A new BBC Four documentary tells the story of the biggest scandal in Victorian publishing – when a social reformer who lived in Dulwich was taken to court after printing a sex and contraception guide for ordinary people.
In A Victorian Scandal: The Rudest Book In Britain, broadcast last week, Dr Fern Riddell argues instead of reinforcing the Victorian’s image for buttoned-up, sexual regressive prudishness, the infamous 1877 obscenity trial shows a different side to the Victorian public who were clamouring for information about sex.
Although the ruling classes were worried so-called ‘obscene’ publications would corrupt the masses, normal people were increasingly benefiting from new ideas disseminated by a rapidly industrialised printing press.
But despite advances in physiological understanding of the human body, many people still lacked access to basic information about the mechanics of sex and contraception.
Annie Besant was a social reformer, most remembered for her role in the London match girls’ strike of 1888.
A supporter of Irish and Indian self-rule, she was born in Clapham on October 1, 1847, and lived in Dulwich’s 39 Colby Road, near Gispy Hill, in the 1970s.
She believed access to contraception would help control a rapidly expanding population, and help families move out of poverty and live better lives.
In 1876, she teamed up with Charles Bradlaugh, with whom she had co-founded the National Secular Society, to enable ordinary people further their understanding of birth control.
Fruits of Philosophy, written by Charles Knowlton, explained the anatomy of men and women and the role of frequent orgasms in physical and mental health.
Although its information wasn’t always particularly accurate, some of its advice has indeed stood the test of time.
On conception and pregnancy, the book’s author explains: “The part performed by the male in the reproduction of the species consists in exciting the organism of the female, and depositing semen in the vagina.”
The author also advises that the ‘reproductive urge’ doesn’t cease when pregnancy begins but can, in fact, increase.
Knowlton also explains how sex is useful for quelling otherwise disruptive desires: “If this passion, being once roused, could not by some means or other be calmed, it would command by far too great a portion of our thoughts, and with many constitutions the individuals, whether male or female, could not conduct themselves with due decorum.”
But at this time, what could and couldn’t be published was governed according to obscenity laws which didn’t just target pornography. Anything deemed explicit – even medical writings – could potentially be viewed as obscene.
Fruits of Philosophy had been sold on a small scale in England in the 1870s and caused a stir– one bookseller was even given two years’ hard labour as a result.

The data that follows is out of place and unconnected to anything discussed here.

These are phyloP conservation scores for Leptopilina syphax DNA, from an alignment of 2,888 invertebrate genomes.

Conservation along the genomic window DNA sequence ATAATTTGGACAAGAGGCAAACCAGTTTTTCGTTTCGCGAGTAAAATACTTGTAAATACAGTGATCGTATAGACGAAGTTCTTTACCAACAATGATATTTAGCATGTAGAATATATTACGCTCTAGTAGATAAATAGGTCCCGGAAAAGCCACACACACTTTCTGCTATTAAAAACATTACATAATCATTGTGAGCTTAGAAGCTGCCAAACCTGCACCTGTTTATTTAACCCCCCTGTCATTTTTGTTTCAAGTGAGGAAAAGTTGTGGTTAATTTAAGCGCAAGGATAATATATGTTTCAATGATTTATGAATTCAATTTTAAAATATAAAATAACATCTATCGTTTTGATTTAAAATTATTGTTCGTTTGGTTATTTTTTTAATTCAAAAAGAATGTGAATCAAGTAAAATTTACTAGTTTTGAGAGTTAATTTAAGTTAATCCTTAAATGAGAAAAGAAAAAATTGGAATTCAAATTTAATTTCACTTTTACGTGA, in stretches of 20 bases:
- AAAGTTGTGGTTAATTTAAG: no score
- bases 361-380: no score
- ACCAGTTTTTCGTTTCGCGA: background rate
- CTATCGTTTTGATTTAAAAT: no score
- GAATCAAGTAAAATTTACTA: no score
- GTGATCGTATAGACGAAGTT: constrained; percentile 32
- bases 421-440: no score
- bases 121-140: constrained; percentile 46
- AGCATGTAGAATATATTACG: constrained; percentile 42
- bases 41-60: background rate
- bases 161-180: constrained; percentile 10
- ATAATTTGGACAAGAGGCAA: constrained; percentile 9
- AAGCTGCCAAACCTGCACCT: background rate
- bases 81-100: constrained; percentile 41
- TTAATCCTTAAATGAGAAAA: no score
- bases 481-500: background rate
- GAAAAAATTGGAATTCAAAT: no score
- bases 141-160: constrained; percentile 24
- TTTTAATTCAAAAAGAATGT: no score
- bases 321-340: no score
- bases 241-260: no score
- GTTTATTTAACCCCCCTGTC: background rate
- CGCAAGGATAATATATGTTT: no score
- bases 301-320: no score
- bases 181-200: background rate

But when Bradlaugh and Besant took over as publishers, they sold the cheapest ever edition – costing a sixpence – making it widely available for the first time to the average working man or woman.
After 500 copies flew off the shelves on the first day alone, the pair were arrested and charged for breaching the 1857 Obscene Publications Act. A trial, at the Old Bailey, started in June 1877.
Prosecutors believed Fruits of Philosophy was problematic on two levels. Not only did the prosecutors think it was indecent, many people still believed contraception in marriage was sinful.
This was a view even taken by scientific pioneers like Darwin, who had done much to challenge traditional religious thinking, who believed contraception got in the way of natural selection, and the survival of the fittest.
Taking to the stand, Besant and Bradlaugh defended themselves with Besant arguing sex can help men and women stay healthy, and birth control can help tackle poverty.
In court, it was branded ‘a dirty and filthy book’ and, the prosecution explained, no decent husband would allow his wife to read it.
But as Dr Riddell’s research shows, although that was the official story, and a view many news-papers backed, the public voted with their wallets.
During the highly publicised trial, Fruits of Philosophy became an overnight bestseller.
The pair were found guilty but eventually managed to overturn the judgement on a technicality.
Besant continued campaigning for birth control, even writing her own pamphlet on the subject, The Law of Population.
It took until 1930 for the Church of England to publicly support the use of birth control within marriage, and until 1974 for the NHS to fully provide contraception ‘irrespective of age or marital status’.
In a time when access to abortion and reproductive rights are still debated, and in some countries being rolled back, as Dr Riddell says, Besant helped start a debate – 140 years ago – that is yet to be concluded.